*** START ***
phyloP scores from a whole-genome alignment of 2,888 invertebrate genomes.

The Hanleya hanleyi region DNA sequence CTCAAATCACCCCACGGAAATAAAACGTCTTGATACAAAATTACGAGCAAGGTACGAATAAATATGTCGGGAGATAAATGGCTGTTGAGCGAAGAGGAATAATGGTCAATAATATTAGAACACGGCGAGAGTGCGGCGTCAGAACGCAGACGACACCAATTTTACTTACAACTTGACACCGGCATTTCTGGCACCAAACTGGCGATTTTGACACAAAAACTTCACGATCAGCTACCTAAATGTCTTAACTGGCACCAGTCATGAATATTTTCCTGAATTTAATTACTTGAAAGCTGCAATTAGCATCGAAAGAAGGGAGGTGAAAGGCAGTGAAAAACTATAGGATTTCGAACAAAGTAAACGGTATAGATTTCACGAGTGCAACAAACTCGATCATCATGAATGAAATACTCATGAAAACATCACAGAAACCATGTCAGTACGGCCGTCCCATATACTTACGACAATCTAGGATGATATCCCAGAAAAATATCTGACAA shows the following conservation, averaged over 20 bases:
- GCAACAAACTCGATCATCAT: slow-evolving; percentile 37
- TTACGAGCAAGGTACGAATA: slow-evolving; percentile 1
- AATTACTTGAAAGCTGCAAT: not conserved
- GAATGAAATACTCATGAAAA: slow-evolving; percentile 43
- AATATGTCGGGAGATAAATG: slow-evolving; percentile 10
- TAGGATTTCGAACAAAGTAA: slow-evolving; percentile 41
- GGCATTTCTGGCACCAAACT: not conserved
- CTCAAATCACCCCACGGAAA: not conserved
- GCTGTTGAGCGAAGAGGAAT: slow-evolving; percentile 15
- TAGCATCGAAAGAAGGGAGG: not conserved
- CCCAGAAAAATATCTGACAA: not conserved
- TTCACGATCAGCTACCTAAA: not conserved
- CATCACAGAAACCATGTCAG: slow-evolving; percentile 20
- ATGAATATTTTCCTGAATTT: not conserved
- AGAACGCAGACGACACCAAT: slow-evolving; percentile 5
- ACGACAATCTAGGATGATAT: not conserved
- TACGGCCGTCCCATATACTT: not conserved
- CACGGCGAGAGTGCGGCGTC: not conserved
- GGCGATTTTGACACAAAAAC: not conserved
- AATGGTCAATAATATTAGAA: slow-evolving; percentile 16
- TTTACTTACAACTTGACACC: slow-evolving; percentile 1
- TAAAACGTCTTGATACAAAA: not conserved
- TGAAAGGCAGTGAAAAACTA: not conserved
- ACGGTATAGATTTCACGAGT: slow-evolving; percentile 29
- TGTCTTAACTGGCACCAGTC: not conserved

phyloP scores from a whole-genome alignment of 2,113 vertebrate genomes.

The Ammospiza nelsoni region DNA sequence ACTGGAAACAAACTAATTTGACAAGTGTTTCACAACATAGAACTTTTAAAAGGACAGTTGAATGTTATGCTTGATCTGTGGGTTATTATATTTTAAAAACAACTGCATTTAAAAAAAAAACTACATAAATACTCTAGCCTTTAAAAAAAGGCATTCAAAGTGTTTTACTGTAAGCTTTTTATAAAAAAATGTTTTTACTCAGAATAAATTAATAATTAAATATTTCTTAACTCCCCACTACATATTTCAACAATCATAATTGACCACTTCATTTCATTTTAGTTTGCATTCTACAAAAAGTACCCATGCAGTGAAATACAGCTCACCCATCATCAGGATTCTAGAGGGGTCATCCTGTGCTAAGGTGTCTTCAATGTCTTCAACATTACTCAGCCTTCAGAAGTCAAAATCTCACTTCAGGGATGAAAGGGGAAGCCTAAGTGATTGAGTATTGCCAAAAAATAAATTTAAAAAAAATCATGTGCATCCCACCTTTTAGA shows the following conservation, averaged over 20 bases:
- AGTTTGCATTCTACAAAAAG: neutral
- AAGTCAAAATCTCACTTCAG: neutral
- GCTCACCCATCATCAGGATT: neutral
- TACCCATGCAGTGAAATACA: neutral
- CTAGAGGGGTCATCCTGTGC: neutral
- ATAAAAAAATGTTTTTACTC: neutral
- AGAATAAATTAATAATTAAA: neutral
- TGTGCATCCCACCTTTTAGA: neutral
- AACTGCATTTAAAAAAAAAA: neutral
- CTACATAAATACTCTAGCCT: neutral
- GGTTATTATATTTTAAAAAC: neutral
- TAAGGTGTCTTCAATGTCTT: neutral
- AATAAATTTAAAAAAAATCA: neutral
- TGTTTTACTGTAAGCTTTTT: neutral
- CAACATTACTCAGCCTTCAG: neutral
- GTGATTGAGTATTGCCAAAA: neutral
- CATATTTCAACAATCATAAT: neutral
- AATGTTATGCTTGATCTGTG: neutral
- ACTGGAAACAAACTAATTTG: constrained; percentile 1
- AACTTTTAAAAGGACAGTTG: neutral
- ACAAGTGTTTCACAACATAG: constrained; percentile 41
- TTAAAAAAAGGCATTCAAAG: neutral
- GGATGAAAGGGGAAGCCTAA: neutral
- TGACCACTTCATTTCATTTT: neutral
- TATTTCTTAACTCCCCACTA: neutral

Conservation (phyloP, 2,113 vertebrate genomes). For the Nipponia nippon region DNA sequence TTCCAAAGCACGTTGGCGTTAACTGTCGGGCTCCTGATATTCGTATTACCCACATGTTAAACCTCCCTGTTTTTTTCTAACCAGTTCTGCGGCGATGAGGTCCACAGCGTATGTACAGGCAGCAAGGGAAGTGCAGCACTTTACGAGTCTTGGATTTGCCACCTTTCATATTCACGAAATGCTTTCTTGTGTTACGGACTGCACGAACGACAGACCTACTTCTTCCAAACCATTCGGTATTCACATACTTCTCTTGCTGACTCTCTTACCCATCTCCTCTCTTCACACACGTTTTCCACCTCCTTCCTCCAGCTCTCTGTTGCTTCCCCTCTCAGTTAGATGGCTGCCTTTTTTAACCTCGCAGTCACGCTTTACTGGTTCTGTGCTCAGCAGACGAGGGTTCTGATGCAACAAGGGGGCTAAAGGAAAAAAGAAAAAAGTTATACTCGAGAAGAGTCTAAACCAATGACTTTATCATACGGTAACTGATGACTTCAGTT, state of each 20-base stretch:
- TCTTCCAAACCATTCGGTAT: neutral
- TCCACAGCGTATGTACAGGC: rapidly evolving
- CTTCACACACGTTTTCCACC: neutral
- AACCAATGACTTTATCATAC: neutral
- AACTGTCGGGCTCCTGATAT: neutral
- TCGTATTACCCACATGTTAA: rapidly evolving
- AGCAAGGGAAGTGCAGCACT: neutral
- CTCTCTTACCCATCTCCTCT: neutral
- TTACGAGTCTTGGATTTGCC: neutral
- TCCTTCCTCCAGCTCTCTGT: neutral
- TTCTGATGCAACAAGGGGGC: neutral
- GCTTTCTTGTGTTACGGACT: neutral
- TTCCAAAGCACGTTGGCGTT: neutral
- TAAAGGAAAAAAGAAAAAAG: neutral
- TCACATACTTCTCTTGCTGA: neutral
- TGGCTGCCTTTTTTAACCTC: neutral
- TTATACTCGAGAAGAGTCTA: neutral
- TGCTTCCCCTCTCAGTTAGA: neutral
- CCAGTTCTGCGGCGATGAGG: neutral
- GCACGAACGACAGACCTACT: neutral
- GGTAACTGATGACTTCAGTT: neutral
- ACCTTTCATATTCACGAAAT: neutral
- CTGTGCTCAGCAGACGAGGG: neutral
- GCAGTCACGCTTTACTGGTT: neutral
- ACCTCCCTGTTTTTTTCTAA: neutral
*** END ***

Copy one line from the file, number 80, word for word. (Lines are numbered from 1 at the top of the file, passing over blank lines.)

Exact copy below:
- ACCTCCCTGTTTTTTTCTAA: neutral